Some things that leap out at me during a recent demonstration of Hitman: Absolution where series protagonist Agent 47 has to find someone hidden inside a Chicago orphanage before an extremely unsavory band of hired thugs (at some point, I see one looting the corpse of a nun) do the same: Agent 47 has "Instinct" -- meaning he can toggle a vision mode that lets him temporarily see through walls and illuminate a track on the floor that indicates where enemies patrol. At one point, Agent 47 witnesses some baddies interrogating a captive security guard. He can simply sneak by and progress with his mission. Or, he can intervene and take out the cluster of baddies in the area. Rescuing the guard in this fashion reveals the location of a hidden shotgun. Agent 47 can duck behind cover; recall that Hitman: Blood Money came out before cover systems became A Thing. Thanks to the previous point, Agent 47 can now survive a sustained firefight. The latter, combined with the mostly linear nature of the demo, provides the thought behind the headline. Absolution already looks like a damn good game in general.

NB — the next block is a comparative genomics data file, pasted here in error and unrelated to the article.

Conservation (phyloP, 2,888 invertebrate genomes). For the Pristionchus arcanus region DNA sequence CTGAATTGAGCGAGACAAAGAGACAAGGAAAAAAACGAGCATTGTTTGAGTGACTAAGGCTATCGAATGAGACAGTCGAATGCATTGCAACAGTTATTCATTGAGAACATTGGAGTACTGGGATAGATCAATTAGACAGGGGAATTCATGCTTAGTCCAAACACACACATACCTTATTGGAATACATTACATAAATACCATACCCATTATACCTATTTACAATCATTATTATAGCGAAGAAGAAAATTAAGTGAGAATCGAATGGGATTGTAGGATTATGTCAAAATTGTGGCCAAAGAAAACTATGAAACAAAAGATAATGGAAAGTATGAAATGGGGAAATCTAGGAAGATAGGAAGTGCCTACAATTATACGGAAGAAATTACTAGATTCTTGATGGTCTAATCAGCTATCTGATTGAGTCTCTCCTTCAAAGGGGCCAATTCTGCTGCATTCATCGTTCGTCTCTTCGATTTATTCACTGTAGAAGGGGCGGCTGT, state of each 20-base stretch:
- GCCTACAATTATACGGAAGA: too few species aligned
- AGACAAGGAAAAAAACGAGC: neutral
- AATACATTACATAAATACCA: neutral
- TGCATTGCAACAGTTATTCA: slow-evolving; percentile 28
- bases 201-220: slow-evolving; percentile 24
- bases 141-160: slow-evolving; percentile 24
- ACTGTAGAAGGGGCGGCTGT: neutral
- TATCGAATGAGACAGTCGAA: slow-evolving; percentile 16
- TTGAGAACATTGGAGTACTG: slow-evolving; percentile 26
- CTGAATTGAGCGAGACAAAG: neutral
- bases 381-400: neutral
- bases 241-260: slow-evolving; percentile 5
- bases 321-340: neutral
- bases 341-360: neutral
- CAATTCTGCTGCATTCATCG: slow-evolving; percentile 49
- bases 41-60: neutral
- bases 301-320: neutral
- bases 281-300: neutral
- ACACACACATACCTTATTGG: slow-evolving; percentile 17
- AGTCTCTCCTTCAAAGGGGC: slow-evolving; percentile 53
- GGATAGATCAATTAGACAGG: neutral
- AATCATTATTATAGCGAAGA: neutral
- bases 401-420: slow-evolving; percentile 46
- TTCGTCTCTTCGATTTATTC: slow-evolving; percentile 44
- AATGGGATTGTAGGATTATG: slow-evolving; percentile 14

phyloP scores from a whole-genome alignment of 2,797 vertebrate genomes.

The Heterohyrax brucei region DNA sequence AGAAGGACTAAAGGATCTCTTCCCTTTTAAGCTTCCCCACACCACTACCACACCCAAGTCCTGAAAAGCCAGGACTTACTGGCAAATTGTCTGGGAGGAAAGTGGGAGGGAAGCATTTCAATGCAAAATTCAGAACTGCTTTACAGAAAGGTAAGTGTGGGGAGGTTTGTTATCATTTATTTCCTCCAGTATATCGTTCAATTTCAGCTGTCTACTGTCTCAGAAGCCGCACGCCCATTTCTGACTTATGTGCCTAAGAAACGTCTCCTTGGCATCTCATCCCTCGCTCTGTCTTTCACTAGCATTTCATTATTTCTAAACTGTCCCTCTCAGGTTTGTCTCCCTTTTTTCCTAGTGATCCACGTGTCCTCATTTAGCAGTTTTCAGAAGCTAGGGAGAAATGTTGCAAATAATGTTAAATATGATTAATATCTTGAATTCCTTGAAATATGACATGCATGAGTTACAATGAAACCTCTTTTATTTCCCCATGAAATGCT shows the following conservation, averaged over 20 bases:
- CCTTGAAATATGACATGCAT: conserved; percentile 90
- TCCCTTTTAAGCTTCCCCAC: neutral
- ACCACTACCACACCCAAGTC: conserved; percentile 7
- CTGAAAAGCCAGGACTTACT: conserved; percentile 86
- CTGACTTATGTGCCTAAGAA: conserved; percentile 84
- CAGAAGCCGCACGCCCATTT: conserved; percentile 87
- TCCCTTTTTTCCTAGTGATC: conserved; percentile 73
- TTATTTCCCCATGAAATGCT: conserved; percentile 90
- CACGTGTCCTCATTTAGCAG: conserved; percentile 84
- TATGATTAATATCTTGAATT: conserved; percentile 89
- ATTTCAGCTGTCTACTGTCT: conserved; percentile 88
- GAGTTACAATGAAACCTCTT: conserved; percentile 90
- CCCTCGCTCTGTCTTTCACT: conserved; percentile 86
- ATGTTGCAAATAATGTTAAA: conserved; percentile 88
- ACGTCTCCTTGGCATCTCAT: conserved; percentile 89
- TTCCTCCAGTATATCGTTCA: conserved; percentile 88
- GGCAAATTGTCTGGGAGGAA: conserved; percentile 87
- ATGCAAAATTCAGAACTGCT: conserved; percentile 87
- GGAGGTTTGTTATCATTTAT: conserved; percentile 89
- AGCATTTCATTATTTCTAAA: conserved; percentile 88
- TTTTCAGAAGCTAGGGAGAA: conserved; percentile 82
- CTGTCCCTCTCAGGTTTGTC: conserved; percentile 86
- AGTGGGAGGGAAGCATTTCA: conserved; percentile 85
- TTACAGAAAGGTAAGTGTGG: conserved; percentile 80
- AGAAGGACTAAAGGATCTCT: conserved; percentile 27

Is this the Hitman game fans wanted? We assess the E3 demo.Hitman: Absolution was one of the key games of this year's E3. The wall outside Square Enix's presentation room was adorned with "Game of the Show" nominations, but these trophies merely acted as physical confirmation of what was already patently obvious: Agent 47 has become the most popular slaphead since Michael Stipe, and next year's reboot is going to be a very big deal indeed - for IO Interactive, for Square Enix, and for the gamers everywhere. Especially the bald ones.While the Hitman series has been around for a decade now, it's fair to say that past entries have arrived without the fanfare that currently surrounds Absolution. It's not hard to see why the current game has such electric buzz, however: it looks exceptionally slick, with a moody art style and a load of violent new tricks for our folically-challenged felon. In short, it has all the flash and swagger required to be a major event in the action game calendar - and yet long-time fans may be less perturbed by Agent 47's homicidal antics than by his forthcoming mutation.At the start of the E3 demo, our domed assassin finds himself surrounded by the police in an ancient, dusty library.
|Hitman: Absolution - PlayStation 3||$19.99||See it|
|Hitman: Absolution||$19.99||See it|
|Hitman: Absolution (Professional Edition)||$35.49||See it|
|Hitman: Absolution (Professional Edition)||$36.09||See it|
|Hitman: Absolution (Professional Edition)||$39.99||See it|
|Hitman: Absolution Professional Edition for Xbox 360||$39.99||See it|
|Hitman: Absolution (Xbox 360)||$69.99||See it|
|Hitman: Absolution (Playstation 3)||$79.99||See it|